Knowledge Café 2014: Learning Challenges for Librarians and Library Managers

Dear colleagues,

CPDWL thanks all moderators, rapporteurs and participants of the Knowledge Café last week in Lyon, France. From our point of view it was a very successful session with much more participants as we expected even at this last afternoon just before the Closing session.

And as we promised we will upload more information like the wrap-up of rapporteurs because the time for these was very limited at the end because of your vital discussions before.

And of course we hope to get your comments and feedback about the subjects but also the format and setting. We already started to evaluate the session and hope for your input, too.

Here`s the first wrap-up of table

User Involvement as a Learning Tool

Discussion around how to incorporate feedback from library users into providing training for library staff was challenging!  Many participants who visited this discussion table focused on the topic of how to obtain user feedback (e.g., through focus groups, surveys, social media, one-on-one interviews, etc.) but found it more difficult to provide specific examples of how to incorporate user feedback staff training at their institutions.

However, several examples of successful initiatives included:

1.  One library created role plays or vignettes based on user/customer feedback and interactions that was used to spark discussion in staff training focused on customer satisfaction and service.

2.  A large urban library created a Chief Information Office that, among many other responsibilities,  conducted face-to-face interviews with library users and produced a report that was shared with library administrators and discussed during staff training.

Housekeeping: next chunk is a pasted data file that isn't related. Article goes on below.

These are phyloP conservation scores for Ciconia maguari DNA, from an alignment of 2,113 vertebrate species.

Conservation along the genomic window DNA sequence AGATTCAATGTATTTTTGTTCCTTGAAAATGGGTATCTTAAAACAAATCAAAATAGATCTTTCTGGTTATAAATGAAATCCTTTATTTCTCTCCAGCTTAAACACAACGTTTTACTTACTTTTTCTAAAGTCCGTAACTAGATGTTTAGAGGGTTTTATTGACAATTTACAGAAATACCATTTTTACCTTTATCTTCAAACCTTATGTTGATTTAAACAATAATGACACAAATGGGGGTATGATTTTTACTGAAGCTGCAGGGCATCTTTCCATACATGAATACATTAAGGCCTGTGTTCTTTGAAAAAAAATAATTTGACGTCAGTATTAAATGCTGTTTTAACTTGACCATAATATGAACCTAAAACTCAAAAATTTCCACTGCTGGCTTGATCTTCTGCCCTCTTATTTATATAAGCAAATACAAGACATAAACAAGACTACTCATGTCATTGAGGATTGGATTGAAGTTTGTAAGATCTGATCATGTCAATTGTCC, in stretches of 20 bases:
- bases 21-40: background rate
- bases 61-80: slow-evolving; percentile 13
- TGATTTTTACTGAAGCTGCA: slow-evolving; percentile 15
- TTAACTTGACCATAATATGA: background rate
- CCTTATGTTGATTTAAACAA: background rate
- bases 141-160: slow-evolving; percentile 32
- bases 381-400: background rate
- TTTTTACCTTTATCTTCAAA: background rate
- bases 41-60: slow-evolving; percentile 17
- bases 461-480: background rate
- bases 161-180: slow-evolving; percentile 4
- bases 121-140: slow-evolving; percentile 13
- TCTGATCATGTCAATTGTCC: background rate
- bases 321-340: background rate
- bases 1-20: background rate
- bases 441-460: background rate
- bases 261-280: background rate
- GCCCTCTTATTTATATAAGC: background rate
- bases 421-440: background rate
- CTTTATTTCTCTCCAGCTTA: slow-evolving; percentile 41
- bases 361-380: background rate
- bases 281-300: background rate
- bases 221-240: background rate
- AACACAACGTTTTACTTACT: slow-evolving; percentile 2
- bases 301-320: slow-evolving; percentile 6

3.  Another library hired an external consultant to create a structured community engagement process that solicited user feedback.  This feedback was then incorporated in the library’s master facilities plan (identifying libraries to be renovated, consolidated, closed, or re-purposed).

4.  There was some discussion of “appreciative inquiry” as a tool in staff training to help identify what employees are doing well and were improvements can be made.  One library incorporated the use of appreciative inquiry in designing a new library building.

5.  One public library took user feedback as an impetus to create a library maker space that was used for staff training (as well as public use).

The general consensus was that because all library staff members are engaged in communicating with users it’s critical to provide employees with the training and tools needed to this effectively.  One of the more difficult tasks is to find new and creative ways to obtain feedback from non-users in addition to those who regularly patronize their libraries.    We know from experience that today’s customers are increasingly demanding opportunities to provide their input into how library services are delivered and what programs and services are offered.  Finding ways to incorporate customer feedback into preparing our employees to successfully meet user demand can only improve the quality of staff training.



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